Two recent New York Times articles fly in the face of conventional pop psychology and educational philosophy.
An article in last week's Science Section on study habits cites cognitive science research indicating that the act of taking a test can enhance learning:
The process of retrieving an idea is not like pulling a book from a shelf; it seems to fundamentally alter the way the information is subsequently stored, making it far more accessible in the future.
As Henry L. Roediger III, a psychologist at Washington University in St. Louis puts it, “Testing not only measures knowledge but changes it.”
Next we have a front page article in this weekend's Week in Review on Testing, the Chinese Way, written by Elisabeth Rosenthal, whose children spent a year at the International School of Beijing where "taking tests was as much a part of the rhythm of their school day as recess or listening to stories." Citing personal experience, Rosenthal argues that:
>Young children aren't necessarily aware that they are being "tested."
>Frequent tests give children important feedback about how they are doing.
>Frequent tests offer a more meaningful way to improve self-esteem than frequent praise does.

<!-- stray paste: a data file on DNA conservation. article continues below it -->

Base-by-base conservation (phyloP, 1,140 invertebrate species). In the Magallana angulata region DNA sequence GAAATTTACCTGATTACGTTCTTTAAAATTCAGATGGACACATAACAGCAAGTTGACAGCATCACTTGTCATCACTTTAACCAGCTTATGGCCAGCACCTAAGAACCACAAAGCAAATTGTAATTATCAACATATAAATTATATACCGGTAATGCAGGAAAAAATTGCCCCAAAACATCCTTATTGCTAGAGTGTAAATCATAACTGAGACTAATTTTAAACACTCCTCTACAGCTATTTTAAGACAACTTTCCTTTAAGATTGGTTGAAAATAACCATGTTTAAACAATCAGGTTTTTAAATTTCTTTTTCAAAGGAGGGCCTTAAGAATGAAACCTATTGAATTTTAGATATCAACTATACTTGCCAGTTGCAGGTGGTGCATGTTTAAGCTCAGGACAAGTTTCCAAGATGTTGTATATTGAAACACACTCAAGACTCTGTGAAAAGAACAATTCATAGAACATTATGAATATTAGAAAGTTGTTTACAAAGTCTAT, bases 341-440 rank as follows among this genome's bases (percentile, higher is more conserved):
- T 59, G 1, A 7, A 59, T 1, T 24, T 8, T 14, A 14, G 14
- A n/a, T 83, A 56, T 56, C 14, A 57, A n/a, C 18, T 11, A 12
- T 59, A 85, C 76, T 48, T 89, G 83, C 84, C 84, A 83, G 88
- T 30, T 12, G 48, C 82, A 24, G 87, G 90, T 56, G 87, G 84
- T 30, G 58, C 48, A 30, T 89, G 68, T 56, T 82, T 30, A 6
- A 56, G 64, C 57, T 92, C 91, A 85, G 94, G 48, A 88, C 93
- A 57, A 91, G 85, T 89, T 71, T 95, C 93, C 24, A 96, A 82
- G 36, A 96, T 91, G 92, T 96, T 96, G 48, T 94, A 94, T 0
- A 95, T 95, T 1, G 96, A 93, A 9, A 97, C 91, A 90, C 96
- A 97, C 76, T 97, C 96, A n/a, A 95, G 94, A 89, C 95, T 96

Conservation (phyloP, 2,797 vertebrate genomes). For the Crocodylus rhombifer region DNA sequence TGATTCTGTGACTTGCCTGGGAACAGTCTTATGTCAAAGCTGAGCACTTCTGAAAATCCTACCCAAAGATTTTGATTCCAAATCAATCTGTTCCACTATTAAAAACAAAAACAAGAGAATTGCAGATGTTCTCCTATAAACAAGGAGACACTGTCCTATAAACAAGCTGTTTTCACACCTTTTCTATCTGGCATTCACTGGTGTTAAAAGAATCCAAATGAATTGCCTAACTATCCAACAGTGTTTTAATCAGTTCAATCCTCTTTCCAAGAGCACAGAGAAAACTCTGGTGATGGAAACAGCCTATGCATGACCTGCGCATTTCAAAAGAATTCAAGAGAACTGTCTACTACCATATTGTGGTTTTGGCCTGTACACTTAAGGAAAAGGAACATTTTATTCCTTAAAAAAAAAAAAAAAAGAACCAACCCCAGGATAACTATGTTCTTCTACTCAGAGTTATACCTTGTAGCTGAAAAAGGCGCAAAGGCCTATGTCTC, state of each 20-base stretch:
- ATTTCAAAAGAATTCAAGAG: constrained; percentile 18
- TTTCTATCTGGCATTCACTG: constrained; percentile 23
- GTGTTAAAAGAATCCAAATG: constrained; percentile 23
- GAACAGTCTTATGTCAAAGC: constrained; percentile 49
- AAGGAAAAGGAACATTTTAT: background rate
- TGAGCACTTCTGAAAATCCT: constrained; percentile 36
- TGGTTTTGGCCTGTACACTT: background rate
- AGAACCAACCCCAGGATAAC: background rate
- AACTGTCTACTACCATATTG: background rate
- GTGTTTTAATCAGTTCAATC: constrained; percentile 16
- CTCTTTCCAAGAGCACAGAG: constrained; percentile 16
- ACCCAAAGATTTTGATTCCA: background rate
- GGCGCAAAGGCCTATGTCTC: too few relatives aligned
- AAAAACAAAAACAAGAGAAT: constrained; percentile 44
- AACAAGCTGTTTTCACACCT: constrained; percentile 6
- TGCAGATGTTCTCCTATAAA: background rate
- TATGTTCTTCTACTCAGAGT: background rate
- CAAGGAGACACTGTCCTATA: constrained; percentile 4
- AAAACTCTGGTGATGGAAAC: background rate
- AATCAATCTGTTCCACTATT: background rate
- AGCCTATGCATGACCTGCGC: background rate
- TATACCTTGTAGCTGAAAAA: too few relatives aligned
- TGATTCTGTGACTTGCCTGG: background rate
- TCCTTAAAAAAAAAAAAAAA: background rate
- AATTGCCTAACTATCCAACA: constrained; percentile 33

On this past point, Rosenthal cites Gregory J. Cizek, a professor of educational measurement and evaluation at the University of North Carolina at Chapel Hill:
Professor Cizek, who started his career as a second-grade teacher, said the prevailing philosophy of offering young children unconditional praise and support was probably not the best prescription for successful education. “What’s best for kids is frequent testing, where even if they do badly, they can get help and improve and have the satisfaction of doing better."
Cizek's overall take on testing in schools? “Research has long shown that more frequent testing is beneficial to kids, but educators have resisted this finding:”
Rosenthal concludes on a particularly powerful note:
When testing is commonplace and the teachers are supportive — as my children’s were, for the most part — the tests felt like so many puzzles; not so much a judgment on your being, but an interesting challenge. It is a testament to the International School of Beijing — or to the malleability of childhood memory — that Andrew now says he did not realize that he was being tested. Will tests be like that in a national program, like Race to the Top?
When we moved back to New York City, my children, then 9 and 11, started at a progressive school with no real tests, no grades, not even auditions for the annual school musical. They didn’t last long. It turned out they had come to like the feedback of testing.
“How do I know if I get what’s going on in math class?” my daughter asked with obvious discomfort after a month. Primed with Beijing test-taking experience, they each soon tested into New York City’s academic public schools — where they have had tests aplenty and (probably not surprisingly) a high proportion of Asian classmates.